On the Eastern Seaboard between Annapolis and Ft. Lauderdale, Beaufort, North Carolina, is yachting central. If you haven't yet been, its attractions will be obvious the moment you set anchor in Taylor Creek.
The water looks a clear bottle green. Wild horses graze on the barrier island, sheltered from the sea breeze. Stately sea captains' mansions and Bahamian-inspired cottages grace downtown Front Street on the opposite shore, where the town's history unfolds in more than 100 plaqued house fronts, preserved public buildings and a doctor's office complete with leeches.
You can purchase a new GPS, an antique ship's wheel and The New York Times within walking distance of the dock, "borrow a car from a friendly full-service marina, or tie up at a restaurant and order "stuffed trigger fish mexical". At the hub of it all, where no yachtsman can miss it, is the North Carolina Maritime Museum, inside which five centuries of Carolina nautica are lovingly restored and displayed.
As if that weren't enough, these waters are rich in maritime treasures you can explore under your own power. On a recent layover, I did my exploring in Bob and Mary Simpson's 36-foot Sharpie-styled sink-netter, christened Sylvia with a bottle of clam juice in the Prohibition year 1933.
When Sylvia leaves her berth on Golden Pond for Bogue Sound, you can feel why the Long Island Sharpie took hold on the Outer Banks and remains a favorite today. Her easy-riding hull knifes with a fair lift through the chop created by surrounding capes and shoals. The low freeboard and overhanging stern, once a kindly platform to work from, make her a fun boat to play from today.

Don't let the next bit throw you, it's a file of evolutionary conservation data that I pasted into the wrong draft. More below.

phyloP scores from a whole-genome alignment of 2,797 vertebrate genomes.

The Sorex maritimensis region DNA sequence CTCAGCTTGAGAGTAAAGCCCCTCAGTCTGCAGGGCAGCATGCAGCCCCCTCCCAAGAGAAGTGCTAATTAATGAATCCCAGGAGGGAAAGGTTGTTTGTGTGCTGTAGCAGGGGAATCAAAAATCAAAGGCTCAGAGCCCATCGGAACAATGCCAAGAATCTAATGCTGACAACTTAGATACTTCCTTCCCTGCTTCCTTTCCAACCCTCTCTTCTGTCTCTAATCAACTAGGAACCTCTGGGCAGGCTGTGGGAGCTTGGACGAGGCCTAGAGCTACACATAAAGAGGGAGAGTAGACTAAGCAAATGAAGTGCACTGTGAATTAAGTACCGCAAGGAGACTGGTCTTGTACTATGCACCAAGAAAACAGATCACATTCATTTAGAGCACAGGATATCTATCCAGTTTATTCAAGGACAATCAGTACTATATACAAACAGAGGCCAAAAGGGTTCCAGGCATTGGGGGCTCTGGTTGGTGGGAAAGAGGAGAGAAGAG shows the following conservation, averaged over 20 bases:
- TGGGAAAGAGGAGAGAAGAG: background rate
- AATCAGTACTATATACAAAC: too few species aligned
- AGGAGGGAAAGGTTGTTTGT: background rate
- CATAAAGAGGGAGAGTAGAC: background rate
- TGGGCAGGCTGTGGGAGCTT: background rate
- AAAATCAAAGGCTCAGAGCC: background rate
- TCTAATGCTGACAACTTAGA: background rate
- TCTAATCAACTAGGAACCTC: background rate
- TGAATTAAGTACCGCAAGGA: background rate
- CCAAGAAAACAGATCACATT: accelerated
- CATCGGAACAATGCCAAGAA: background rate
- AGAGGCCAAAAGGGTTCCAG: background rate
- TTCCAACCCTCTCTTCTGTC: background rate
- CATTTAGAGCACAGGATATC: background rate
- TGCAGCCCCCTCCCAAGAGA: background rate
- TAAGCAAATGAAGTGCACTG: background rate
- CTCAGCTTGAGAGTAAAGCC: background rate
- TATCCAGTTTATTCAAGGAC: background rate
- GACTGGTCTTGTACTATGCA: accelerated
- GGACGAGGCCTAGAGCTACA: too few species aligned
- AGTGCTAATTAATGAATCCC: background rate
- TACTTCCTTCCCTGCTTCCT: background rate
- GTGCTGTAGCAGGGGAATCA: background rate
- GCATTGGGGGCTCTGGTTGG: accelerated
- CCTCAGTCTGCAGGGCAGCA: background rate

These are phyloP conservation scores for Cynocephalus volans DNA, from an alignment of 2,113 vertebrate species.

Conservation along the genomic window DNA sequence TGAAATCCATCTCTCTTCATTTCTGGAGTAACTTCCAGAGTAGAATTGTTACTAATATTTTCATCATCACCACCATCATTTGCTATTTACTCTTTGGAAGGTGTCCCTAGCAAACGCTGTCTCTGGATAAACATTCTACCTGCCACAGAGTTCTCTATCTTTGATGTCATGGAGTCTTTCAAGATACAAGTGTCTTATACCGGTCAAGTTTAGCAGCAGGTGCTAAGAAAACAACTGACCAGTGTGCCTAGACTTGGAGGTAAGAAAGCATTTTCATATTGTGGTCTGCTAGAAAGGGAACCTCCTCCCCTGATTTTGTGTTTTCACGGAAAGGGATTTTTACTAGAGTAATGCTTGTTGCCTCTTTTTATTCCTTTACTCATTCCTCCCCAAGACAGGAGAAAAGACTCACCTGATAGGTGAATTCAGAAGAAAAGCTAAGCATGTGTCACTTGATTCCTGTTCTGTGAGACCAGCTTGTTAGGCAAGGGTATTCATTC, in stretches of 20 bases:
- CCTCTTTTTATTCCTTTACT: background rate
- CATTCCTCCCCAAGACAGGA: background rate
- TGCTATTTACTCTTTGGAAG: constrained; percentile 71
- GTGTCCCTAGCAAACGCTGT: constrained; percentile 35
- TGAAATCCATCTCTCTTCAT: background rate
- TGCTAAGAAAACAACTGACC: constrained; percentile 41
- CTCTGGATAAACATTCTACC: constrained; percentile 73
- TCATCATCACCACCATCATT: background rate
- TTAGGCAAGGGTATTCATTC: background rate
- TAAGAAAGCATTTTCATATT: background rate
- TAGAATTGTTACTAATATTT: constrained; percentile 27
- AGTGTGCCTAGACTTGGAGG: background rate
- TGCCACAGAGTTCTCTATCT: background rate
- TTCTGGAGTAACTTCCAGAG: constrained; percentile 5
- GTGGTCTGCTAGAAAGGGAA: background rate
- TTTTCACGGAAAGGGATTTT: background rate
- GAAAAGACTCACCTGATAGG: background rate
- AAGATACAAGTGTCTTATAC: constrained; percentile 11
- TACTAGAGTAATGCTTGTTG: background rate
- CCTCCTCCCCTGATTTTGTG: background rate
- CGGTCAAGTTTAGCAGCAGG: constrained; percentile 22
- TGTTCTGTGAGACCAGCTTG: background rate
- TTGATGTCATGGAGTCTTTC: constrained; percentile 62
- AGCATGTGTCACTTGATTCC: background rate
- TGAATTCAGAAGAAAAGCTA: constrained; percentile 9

The banks here run east-west past Beaufort Inlet until the entrance to Core Sound. The shore to our south is Shacklesford Bank, where the traditions of the Carolina watermen began. The first settlers lived in tents near where diamond-patterned Cape Lookout lighthouse stands now. They built boats from the canopies of live oak, holly, wax myrtle and cedar that once grew here, and harvested the Right Whale ("the right whale to catch") because it yielded more oil and baleen than any other. You can still see a few graveyards and shards of pottery marking their village on the Sound side, and descendants of their horses running wild on the beach. It must have been Eden on a stellar June day. Then, after one hurricane too many wiped out their settlement for good, the Willises, Gillikens and other first families of Carteret County snaked their homes and cattle onto boats and floated them to mainland Morehead.